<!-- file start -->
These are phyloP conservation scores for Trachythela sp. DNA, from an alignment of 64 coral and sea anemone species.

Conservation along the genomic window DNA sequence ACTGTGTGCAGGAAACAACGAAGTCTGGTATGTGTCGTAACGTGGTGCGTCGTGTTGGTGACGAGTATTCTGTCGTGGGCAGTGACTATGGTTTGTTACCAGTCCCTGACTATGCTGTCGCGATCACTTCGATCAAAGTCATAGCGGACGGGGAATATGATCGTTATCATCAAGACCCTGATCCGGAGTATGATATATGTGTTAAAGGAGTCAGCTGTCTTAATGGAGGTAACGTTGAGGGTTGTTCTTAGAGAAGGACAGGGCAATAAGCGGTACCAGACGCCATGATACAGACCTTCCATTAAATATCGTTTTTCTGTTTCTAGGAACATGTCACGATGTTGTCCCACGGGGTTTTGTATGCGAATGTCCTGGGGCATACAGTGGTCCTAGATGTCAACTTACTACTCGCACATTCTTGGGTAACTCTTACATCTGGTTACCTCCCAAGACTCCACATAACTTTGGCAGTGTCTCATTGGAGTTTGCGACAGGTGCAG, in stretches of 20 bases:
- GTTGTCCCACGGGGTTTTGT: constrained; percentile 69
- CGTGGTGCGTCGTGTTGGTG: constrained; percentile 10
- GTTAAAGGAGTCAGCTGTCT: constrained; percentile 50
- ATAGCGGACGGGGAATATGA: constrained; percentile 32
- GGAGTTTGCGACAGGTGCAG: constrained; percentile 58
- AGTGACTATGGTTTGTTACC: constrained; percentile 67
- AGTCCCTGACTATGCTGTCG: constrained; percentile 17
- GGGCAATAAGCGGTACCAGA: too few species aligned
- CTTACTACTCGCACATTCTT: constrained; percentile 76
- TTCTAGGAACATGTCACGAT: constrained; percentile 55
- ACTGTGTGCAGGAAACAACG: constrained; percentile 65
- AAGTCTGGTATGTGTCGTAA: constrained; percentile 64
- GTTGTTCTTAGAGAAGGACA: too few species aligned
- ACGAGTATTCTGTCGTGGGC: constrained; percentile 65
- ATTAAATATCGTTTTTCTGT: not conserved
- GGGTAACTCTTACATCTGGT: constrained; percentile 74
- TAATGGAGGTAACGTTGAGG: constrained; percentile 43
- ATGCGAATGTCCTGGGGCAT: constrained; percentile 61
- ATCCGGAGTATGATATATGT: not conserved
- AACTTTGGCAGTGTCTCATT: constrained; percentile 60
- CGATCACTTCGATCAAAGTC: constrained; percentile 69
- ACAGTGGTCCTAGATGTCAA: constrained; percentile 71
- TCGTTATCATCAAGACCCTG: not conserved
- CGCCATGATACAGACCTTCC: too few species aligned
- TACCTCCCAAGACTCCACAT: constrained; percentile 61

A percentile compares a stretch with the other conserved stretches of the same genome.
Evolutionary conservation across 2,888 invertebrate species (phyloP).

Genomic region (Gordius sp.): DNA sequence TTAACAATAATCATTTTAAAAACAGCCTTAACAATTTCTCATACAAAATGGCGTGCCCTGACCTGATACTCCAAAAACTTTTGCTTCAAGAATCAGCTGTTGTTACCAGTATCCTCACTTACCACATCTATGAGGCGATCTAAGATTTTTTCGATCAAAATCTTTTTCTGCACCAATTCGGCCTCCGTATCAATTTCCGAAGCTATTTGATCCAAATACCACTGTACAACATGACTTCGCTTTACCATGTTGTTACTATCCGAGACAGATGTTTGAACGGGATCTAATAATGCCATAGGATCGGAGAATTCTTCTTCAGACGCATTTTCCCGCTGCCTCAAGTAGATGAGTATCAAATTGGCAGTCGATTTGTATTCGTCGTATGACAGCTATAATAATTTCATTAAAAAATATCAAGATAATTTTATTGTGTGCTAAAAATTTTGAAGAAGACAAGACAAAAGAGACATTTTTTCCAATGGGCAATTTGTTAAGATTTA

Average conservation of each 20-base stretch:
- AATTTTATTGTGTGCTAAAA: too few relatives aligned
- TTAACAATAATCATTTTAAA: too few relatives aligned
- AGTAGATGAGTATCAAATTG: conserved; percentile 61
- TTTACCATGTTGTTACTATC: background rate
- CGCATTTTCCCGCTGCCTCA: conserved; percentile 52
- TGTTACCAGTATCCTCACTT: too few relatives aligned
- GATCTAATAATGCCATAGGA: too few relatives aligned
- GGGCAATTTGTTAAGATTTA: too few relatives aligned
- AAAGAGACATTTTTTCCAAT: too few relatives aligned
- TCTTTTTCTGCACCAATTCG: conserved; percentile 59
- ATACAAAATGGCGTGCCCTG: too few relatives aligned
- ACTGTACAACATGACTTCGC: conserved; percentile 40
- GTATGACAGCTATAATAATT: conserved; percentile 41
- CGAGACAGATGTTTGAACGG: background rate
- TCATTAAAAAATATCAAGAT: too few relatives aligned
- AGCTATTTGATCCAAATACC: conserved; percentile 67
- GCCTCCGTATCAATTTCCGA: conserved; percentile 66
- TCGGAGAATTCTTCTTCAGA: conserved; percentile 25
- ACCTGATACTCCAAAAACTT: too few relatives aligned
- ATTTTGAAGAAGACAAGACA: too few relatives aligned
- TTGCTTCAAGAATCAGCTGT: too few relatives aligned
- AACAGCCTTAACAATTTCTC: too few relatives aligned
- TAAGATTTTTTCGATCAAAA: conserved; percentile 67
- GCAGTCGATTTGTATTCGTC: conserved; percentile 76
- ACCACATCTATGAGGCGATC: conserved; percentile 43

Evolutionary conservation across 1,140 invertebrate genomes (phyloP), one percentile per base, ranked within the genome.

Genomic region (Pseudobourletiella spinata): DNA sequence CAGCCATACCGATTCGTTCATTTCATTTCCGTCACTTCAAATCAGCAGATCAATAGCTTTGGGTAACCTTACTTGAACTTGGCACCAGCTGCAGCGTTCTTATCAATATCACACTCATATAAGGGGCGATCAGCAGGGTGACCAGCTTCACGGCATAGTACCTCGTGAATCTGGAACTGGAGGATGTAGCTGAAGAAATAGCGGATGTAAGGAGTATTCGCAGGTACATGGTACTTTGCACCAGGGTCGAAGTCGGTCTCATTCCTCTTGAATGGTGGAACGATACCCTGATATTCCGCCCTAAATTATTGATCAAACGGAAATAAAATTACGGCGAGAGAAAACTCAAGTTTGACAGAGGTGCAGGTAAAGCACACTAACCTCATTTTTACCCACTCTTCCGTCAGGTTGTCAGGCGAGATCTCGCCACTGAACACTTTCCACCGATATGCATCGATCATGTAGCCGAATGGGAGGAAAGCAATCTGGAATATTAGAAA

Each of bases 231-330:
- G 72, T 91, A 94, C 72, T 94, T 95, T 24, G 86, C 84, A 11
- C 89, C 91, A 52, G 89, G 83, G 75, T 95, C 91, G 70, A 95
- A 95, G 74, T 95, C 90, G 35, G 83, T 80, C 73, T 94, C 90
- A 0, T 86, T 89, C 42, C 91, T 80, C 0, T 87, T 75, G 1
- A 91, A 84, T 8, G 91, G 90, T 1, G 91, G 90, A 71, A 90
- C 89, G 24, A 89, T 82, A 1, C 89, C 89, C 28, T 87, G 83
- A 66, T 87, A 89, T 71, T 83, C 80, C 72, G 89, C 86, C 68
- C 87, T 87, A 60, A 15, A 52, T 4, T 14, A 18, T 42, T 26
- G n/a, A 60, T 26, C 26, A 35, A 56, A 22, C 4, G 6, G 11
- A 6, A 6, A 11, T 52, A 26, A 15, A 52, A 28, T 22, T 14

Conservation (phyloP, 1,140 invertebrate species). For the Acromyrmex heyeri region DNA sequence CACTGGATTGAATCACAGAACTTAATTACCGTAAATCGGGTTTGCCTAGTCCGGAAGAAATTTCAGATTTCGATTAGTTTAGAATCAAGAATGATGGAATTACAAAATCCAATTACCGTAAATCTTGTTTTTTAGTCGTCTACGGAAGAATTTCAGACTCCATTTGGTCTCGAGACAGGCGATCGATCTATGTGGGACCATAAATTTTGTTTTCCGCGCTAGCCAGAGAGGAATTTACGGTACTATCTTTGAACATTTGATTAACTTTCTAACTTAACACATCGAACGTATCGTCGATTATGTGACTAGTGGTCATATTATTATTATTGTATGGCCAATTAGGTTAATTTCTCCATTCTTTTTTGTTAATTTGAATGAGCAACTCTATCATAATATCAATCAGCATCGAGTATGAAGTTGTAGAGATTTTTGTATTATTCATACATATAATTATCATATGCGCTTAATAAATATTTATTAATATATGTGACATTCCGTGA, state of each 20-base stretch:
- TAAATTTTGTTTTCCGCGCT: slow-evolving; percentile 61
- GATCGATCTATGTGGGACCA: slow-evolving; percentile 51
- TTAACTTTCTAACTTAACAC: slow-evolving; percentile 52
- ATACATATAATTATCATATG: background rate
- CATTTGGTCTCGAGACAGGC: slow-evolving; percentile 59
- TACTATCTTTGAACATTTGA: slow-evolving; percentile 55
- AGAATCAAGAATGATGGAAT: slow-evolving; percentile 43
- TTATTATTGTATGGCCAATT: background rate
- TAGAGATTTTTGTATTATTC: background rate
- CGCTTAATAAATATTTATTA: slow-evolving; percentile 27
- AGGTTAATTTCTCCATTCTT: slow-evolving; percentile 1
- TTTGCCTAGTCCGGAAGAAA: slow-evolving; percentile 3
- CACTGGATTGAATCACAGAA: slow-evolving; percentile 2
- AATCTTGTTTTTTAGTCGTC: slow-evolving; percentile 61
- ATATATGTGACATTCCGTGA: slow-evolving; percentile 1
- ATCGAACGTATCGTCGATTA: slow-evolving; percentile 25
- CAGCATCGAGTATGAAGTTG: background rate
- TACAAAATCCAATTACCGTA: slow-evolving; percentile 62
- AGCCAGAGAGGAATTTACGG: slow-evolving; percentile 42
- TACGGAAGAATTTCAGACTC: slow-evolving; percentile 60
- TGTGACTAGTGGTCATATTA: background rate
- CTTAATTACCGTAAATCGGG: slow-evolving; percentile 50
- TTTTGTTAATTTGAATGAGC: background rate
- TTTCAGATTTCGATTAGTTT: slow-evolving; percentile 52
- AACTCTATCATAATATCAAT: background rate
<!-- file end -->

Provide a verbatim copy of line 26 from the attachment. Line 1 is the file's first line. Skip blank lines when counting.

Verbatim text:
- CGCCATGATACAGACCTTCC: too few species aligned